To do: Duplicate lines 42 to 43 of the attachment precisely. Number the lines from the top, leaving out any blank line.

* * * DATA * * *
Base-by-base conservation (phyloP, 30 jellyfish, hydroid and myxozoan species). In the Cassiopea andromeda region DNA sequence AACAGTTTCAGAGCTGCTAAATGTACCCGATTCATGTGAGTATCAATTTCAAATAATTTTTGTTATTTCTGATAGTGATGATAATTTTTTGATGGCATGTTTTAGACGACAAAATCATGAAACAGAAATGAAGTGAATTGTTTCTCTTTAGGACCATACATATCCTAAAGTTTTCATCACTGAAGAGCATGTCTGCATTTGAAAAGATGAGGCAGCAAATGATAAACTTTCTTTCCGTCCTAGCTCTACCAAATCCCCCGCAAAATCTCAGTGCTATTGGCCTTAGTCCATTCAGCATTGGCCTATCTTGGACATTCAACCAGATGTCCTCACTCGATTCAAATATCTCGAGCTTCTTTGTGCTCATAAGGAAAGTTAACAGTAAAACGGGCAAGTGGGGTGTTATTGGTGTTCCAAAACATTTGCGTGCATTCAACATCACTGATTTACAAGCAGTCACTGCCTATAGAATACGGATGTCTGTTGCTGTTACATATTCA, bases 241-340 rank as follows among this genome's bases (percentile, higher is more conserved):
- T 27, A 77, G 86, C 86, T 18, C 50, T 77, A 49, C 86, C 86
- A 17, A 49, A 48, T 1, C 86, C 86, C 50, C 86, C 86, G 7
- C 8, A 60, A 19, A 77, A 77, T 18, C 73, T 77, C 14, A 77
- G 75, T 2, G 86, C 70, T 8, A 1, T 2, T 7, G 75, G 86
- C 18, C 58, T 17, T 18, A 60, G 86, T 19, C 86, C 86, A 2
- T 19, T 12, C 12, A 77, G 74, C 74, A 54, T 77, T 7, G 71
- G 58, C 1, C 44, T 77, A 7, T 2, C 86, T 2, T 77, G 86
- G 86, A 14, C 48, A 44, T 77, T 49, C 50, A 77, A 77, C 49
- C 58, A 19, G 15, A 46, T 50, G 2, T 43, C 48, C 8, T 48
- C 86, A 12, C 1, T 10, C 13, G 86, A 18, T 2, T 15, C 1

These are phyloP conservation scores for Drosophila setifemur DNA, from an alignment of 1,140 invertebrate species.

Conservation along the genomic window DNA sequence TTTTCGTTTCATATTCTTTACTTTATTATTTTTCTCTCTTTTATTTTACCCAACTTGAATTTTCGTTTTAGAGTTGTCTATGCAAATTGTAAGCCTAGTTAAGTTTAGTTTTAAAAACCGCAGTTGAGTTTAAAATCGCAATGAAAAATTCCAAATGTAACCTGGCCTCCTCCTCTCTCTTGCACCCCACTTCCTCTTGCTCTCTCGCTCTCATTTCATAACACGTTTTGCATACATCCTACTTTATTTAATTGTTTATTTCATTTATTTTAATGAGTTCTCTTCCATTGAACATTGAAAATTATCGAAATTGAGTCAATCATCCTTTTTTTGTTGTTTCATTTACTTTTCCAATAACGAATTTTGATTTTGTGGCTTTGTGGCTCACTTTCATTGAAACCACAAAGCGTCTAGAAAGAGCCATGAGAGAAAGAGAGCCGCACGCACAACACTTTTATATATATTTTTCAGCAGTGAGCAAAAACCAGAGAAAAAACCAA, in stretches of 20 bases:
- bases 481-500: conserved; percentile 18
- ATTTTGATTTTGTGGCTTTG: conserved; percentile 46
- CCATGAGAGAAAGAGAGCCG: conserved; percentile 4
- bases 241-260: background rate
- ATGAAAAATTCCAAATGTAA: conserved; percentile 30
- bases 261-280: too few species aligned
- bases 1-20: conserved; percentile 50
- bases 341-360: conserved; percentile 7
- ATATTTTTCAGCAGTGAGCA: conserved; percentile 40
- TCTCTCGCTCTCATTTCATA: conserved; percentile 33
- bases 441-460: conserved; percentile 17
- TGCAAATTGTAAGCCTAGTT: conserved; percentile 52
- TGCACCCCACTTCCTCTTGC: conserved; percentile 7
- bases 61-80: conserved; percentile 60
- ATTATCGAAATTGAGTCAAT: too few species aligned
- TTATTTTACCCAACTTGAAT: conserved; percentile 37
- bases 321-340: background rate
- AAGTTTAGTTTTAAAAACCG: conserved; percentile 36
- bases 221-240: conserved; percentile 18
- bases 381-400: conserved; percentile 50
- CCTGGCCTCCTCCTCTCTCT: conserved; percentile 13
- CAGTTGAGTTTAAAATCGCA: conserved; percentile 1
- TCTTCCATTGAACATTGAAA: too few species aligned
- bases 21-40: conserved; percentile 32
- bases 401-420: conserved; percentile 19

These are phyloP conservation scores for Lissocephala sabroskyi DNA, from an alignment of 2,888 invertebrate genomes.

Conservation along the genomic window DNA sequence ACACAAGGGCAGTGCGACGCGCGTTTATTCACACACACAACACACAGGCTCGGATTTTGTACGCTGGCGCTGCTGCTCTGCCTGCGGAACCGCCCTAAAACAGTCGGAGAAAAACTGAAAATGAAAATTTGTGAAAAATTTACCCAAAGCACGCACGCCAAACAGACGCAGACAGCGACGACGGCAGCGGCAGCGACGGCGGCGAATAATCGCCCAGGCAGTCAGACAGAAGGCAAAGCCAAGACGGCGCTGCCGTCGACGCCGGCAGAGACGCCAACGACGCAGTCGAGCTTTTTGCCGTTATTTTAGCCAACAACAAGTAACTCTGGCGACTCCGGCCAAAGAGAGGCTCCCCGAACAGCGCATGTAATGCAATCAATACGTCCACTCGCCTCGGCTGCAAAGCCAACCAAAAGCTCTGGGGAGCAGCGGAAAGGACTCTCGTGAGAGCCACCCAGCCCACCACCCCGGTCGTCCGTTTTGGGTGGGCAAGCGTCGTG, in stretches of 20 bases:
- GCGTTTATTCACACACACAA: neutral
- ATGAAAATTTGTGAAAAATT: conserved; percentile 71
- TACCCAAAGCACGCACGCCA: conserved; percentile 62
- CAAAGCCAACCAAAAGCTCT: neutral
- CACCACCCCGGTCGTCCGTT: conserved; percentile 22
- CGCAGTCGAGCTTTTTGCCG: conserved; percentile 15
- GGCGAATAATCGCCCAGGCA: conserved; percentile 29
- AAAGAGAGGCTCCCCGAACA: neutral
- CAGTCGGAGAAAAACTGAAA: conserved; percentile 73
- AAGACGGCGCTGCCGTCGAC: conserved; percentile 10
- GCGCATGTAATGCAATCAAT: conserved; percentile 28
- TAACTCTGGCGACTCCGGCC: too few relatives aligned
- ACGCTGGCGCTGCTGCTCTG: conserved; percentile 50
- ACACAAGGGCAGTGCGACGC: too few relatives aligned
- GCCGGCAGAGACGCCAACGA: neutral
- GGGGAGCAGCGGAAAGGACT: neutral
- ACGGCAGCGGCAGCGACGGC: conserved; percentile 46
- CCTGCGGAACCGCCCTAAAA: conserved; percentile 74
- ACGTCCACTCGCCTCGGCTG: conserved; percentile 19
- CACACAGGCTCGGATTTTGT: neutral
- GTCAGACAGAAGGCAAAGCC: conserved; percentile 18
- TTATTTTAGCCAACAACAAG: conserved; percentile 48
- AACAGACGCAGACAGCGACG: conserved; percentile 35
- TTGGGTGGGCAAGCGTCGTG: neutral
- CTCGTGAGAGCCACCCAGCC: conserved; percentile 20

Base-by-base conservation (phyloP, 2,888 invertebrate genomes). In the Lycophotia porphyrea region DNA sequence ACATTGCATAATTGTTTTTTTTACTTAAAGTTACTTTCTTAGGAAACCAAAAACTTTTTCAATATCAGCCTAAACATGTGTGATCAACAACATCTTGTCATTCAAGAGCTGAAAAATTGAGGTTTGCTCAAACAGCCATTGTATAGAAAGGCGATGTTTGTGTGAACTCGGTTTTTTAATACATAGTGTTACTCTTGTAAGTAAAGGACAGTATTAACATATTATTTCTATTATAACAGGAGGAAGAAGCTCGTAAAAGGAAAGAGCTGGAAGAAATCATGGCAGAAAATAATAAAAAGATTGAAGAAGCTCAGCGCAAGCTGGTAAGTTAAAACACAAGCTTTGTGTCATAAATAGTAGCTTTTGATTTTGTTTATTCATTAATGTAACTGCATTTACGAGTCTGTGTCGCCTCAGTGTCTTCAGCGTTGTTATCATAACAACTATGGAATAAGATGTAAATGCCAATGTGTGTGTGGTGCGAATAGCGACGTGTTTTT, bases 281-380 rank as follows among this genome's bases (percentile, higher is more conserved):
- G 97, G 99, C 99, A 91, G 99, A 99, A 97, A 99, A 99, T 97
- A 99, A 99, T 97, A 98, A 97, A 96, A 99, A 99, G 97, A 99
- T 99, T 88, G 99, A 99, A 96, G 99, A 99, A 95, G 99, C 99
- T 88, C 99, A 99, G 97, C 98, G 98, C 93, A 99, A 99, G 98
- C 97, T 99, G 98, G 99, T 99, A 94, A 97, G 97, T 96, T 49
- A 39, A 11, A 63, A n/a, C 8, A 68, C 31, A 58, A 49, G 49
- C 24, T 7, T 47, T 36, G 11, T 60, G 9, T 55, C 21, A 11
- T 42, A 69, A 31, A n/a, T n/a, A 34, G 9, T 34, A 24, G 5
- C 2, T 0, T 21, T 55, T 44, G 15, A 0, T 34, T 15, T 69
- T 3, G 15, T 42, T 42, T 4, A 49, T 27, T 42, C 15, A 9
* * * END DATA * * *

- ATGAAAATTTGTGAAAAATT: conserved; percentile 71
- TACCCAAAGCACGCACGCCA: conserved; percentile 62